The scientific framework for the field of brain-body medicine is slowly but surely maturing. Yet the field remains mysterious enough that it carries a special attraction to the purveyors of unscientific complementary and alternative medicine otherwise known as woo. Recently Medscape reported on two well known speakers who addressed this topic at the annual session of the Heart Failure Society of America (note I didn't say scientific session). (“Brain-body medicine” seems to be a replacement for the old term “psychosomatic medicine” which nowadays is apparently too politically incorrect or not sexy enough).
Unfortunately the Heart Failure Society of America (HFSA) decided to offer a truly scientific treatment of the subject (Dr. Martin Samuels) alongside, in an apparent attempt to be “fair and balanced,” a woo based viewpoint (Dr. Deepak Chopra). If you're unfamiliar with these two speakers I have blogged about Dr. Samuels' work here. See here for a perspective on Dr. Chopra.
Dr. Samuels, whose major focus in this field is neurocardiology, has maintained the highest possible scientific standards for studying and teaching it. He has compiled extensive case studies (for obvious reasons population studies in this area are next to impossible and controlled experiments have ethical problems). Many of the lectures Dr. Samuels gives on this topic are entitled “Voodoo death.” I have heard him give this talk many times and from what I have observed Samuels' regard for scientific plausibility, thoroughness and rigorous scientific interpretation is impeccable.
To explain neurocardiology Samuels breaks the brain-body relationships down into their component parts. Some of these parts include the neuroanatomic circuitry, the neurochemistry, new information about the autonomic nervous system and even the unique histologic patterns in the heart. Some of these aspects have been characterized in exquisite detail.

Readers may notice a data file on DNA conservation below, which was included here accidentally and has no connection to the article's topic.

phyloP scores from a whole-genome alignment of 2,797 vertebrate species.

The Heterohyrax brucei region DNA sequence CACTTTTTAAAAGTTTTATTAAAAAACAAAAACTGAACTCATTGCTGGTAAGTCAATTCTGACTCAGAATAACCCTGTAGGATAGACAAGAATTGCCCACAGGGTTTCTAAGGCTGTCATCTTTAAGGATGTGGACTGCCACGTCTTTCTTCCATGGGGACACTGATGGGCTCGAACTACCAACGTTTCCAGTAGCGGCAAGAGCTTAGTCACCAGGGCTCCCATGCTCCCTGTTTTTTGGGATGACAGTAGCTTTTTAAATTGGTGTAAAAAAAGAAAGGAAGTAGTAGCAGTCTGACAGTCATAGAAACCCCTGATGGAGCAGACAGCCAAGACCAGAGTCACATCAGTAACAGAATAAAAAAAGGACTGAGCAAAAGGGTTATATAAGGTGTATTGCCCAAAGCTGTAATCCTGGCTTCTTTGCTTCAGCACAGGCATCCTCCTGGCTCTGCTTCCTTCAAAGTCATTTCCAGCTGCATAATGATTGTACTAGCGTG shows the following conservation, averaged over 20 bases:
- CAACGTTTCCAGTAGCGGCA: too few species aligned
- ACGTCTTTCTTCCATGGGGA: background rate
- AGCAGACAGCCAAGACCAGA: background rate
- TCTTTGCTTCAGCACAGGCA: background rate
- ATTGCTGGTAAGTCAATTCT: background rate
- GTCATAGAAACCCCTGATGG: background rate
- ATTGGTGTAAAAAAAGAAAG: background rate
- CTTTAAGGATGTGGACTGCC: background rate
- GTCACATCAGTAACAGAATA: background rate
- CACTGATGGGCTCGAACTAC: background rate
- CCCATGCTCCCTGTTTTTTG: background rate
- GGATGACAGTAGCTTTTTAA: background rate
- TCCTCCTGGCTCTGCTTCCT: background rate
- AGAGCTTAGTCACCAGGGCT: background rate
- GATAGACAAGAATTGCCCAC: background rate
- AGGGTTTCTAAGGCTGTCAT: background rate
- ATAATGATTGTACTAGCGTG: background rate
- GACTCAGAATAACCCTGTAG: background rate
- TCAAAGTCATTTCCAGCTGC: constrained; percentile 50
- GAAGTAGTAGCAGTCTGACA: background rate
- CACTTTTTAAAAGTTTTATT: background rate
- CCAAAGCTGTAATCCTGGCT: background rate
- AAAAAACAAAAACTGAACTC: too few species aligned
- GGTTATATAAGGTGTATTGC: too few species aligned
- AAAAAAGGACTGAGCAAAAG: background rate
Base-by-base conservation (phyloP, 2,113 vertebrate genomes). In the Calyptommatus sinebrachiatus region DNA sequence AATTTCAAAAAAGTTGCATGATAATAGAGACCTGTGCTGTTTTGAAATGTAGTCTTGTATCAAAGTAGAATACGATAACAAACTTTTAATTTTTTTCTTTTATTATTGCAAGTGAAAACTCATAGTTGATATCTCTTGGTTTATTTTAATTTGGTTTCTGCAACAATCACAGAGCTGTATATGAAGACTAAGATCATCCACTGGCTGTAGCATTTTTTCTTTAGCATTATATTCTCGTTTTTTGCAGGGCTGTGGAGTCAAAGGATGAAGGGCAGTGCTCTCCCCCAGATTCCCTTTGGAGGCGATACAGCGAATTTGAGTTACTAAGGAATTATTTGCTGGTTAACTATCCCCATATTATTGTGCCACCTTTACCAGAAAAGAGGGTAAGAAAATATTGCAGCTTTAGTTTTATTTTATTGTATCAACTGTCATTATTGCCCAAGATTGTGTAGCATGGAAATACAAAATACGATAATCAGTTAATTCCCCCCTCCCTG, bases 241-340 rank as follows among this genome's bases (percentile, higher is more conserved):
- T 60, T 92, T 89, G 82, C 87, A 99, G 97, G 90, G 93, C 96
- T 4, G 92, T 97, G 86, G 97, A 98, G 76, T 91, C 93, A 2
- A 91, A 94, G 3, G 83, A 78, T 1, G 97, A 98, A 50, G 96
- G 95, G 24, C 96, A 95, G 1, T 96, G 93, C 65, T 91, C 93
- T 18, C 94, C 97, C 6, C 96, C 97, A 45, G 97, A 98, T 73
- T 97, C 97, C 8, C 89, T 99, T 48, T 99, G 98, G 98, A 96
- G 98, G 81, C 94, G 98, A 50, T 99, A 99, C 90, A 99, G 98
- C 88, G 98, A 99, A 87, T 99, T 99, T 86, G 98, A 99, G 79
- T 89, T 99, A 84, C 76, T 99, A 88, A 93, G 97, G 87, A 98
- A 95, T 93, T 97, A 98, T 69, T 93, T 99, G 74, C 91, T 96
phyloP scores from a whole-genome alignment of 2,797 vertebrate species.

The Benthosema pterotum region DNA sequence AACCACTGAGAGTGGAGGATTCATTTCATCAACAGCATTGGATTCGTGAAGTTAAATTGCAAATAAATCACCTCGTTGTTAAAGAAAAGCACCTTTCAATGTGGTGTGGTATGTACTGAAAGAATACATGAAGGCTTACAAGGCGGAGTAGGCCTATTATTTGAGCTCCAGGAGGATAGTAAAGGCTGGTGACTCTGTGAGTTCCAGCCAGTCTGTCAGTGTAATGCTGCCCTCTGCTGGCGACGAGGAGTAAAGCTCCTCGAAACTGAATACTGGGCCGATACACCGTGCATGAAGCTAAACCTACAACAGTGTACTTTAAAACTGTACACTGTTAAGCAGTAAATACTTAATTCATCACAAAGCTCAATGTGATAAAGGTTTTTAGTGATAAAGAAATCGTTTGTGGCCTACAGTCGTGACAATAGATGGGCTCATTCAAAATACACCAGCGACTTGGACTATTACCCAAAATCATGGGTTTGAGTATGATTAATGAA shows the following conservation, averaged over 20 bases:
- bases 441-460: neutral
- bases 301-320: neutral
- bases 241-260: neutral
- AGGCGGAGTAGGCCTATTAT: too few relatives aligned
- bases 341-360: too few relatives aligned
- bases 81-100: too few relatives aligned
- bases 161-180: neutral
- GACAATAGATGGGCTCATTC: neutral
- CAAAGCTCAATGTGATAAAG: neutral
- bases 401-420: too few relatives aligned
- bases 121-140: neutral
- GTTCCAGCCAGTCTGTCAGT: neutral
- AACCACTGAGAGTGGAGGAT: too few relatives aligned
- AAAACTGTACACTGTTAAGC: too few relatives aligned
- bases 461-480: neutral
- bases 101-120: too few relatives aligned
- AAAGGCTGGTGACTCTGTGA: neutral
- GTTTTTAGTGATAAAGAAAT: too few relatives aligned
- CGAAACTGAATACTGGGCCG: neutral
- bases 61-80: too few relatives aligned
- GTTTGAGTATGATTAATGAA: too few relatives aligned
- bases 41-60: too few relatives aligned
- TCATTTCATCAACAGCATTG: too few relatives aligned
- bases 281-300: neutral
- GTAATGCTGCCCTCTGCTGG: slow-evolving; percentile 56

Despite the fact that it would be impossible to understand brain-body relationships (or any other area of human biology for that matter) without examining component parts in detail, Dr. Chopra and other woosters dismissively swat this approach away, describing it by the simplistic use of the term reductionism.
Here's a sample of Dr. Chopra's remarks starting with the reductionism canard:
"The body is not a structure, but a process," he said. Second, "the mind is also a process." Last, the two are actually different aspects of one overarching system. "Your body's eating, breathing, digestion, metabolism, sensory experience, inner processing of thoughts, emotions, memories, and dreams--they are all a single process," according to Chopra. "As reductionist scientists, we try to separate these processes, but they are actually one...
"In Eastern wisdom traditions, unlike Western scientific reductionism, we look at the body as an integrated, holistic process, where everything is inseparably connected to everything else," he said.
This notion, that because medical science seeks to understand the human body at the level of its component parts it disregards patients as integrated organisms is one of the gigantic straw man arguments of modern medicine. The popularity of this patently absurd and empty position has always baffled me. I guess I shouldn't be surprised that the HFSA featured Dr. Chopra. It's just another example of how non-science based and implausible woo is metastasizing throughout medical schools, graduate medical education and the CME world, a trend now characterized by the term I originated a few years ago, quackademic medicine.